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Can robots ever be creative?


Joe Jones

Creativity has long been an established human trait. Whole cultures have been defined by the creative works of people, from the artwork to the architecture of a civilisation.

But what happens when machines appropriate this seemingly human instinct?

The 21st century has seen a myriad of technological advances grace every aspect of society, from communications to manual labour. But surely something that requires cognitive skills would remain untouched? The lines are becoming ever more blurred.

Examples of ever more intricate artistry assisted by robots are appearing in the news by the day. Here are just a few examples from this past month alone:

- In Google's AI labs, a side-experiment undertaken by a couple of its engineers this summer saw them attempt to "see" inside the computer brain to work out how it was learning about images.

In doing so, the engineers discovered that neural networks could actually create their own painting, based just on random-noise pictures, similar to the white noise on old TV sets.

The results have been compared to the art a human might create when they had taken mind-altering drugs such as LSD.

The reason the computers created art that hints at madness or hallucinations could be because Google has mimicked the human visual brain.

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- Also, a young Austrian artist by the name of Alex Kiessling has created artworks simultaneously in three cities using robots.

Alex drew the works in Vienna, with his pen strokes recreated live in London and Berlin with the sort of robot arms that are usually used in manufacturing.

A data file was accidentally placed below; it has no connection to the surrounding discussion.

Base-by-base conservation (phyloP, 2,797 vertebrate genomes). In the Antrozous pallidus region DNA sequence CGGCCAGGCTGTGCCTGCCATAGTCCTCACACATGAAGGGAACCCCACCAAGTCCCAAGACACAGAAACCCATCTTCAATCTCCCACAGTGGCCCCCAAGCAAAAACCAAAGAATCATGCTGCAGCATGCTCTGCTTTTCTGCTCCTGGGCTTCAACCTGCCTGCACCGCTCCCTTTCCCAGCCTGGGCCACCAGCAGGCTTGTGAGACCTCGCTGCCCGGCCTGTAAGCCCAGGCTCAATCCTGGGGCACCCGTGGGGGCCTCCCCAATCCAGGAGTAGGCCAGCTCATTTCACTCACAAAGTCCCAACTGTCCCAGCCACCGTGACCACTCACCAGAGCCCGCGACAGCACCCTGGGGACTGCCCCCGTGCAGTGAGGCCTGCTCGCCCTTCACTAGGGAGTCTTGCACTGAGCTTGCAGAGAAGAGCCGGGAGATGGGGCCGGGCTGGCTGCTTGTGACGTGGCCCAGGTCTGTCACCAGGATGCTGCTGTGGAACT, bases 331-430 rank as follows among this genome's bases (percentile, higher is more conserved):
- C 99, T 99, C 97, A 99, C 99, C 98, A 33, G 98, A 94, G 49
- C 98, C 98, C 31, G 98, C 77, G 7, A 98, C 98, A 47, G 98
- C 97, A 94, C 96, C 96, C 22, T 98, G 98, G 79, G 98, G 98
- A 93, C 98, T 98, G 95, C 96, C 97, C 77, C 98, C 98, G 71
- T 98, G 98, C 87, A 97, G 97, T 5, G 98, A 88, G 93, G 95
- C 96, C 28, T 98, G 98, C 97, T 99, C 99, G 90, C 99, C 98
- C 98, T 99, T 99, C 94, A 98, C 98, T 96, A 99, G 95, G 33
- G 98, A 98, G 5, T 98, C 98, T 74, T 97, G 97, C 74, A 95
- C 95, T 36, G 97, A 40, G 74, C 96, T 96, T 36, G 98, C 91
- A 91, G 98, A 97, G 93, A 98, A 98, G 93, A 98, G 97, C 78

- In Oxford, a robot by the name of Paul sketches portraits of people who sit in front of it. Biro in bionic hand, it can take as little as twenty minutes for Paul to produce the works and can even sign his work of art with his very own automaton autograph.

- And in Germany, researchers have designed a deep learning computer algorithm that is able to distil and understand the essence of how a great masterpiece is painted, in terms of style, colours, technique and brush strokes.

When a photograph is fed to the computer, the computer can then turn the photo into an artistic painting using the painter's signature style, be it the work of artists like Van Gogh, Edvard Munch, Picasso or JM Turner.

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Though the above examples are still somewhat vague and basic, giving little hint to a future where robots are able to produce intricate creative works on their own, it shows that tasks such as painting and drawing are becoming more and more assisted by technology.

So should we be worrying about what the future has in store?

Edited by Joe Jones

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It's something I find very interesting.

Yet to answer - If you can programme apps to do wonderful things, connecting people all over the world and you create in-depth games, then why can't computers and machines create art?

I think it's a fascinating subject, which this article does a great job covering.

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Creating art requires independant thinking, computers/robots can create images based upon the data they are programed with or by following instruction from a human. A robot will never create art until it is first able to think, function and evolve independantly with our human intervention.

 

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It would be interesting to meet a robot that could deal in abstractions.  This article really making me think about things, there might be a great Sc-Fi story idea in that.

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